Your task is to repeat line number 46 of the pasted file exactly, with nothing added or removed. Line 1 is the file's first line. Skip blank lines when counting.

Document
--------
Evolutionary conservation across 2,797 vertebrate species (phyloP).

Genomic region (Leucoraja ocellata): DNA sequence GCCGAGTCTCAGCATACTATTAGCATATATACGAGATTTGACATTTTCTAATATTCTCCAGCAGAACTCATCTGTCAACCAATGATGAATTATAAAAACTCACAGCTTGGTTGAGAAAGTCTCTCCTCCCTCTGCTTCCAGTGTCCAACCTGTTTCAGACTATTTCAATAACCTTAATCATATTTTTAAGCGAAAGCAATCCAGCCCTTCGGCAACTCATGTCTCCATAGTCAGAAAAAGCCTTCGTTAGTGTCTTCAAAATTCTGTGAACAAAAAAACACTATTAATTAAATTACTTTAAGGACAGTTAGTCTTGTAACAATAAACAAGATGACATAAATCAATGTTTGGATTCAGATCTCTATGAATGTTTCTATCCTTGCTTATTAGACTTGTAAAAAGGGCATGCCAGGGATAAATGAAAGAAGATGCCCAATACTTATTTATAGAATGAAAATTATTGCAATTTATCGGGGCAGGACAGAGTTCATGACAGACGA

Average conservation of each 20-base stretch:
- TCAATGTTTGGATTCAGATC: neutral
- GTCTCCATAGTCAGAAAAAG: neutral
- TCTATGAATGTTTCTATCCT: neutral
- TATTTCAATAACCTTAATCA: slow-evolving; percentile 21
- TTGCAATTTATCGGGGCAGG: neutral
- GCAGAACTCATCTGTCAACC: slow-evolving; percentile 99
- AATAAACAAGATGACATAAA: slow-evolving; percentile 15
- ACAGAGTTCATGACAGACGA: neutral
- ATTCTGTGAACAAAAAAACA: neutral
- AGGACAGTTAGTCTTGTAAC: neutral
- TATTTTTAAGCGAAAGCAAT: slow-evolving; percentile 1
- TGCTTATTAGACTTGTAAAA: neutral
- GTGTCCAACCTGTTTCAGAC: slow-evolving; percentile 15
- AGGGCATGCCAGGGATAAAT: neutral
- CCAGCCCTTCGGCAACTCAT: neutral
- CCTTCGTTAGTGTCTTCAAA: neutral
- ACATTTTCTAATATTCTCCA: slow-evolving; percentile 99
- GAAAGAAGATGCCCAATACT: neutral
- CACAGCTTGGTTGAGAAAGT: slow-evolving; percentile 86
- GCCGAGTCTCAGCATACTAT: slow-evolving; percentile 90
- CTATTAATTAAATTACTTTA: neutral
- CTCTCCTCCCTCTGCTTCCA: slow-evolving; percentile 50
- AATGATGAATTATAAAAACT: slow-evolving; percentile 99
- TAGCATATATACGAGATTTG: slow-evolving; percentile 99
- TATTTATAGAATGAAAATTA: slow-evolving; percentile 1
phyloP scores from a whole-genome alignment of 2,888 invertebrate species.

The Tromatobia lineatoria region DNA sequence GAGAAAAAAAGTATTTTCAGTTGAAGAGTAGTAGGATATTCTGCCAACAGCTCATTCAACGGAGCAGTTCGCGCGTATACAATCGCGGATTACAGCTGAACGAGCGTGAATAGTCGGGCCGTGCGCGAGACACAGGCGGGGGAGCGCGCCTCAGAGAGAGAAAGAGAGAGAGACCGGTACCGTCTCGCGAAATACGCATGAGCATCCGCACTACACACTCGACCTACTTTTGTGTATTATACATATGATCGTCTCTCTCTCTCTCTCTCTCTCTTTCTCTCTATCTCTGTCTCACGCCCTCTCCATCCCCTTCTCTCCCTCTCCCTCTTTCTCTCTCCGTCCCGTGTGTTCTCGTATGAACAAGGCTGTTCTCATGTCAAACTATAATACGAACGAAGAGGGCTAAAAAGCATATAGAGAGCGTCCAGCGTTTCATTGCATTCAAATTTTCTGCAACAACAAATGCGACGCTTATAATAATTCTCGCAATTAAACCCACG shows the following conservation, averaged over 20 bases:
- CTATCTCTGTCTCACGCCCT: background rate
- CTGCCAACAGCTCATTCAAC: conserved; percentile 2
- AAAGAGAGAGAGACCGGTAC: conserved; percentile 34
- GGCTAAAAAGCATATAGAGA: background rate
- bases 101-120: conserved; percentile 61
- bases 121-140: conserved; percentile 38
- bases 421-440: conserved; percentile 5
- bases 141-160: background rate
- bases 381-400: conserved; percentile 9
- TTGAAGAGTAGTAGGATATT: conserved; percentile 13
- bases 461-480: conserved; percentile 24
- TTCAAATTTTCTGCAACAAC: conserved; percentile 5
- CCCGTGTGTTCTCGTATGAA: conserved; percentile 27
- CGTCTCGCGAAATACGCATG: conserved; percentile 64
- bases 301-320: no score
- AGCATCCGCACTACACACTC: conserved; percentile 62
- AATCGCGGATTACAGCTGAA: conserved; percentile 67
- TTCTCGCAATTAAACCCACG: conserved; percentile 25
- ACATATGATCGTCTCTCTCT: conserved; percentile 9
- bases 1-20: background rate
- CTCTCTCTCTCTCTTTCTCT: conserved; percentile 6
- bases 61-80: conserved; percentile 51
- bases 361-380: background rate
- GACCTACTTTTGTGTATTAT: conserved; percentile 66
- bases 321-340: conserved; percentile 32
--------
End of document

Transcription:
- AGCATCCGCACTACACACTC: conserved; percentile 62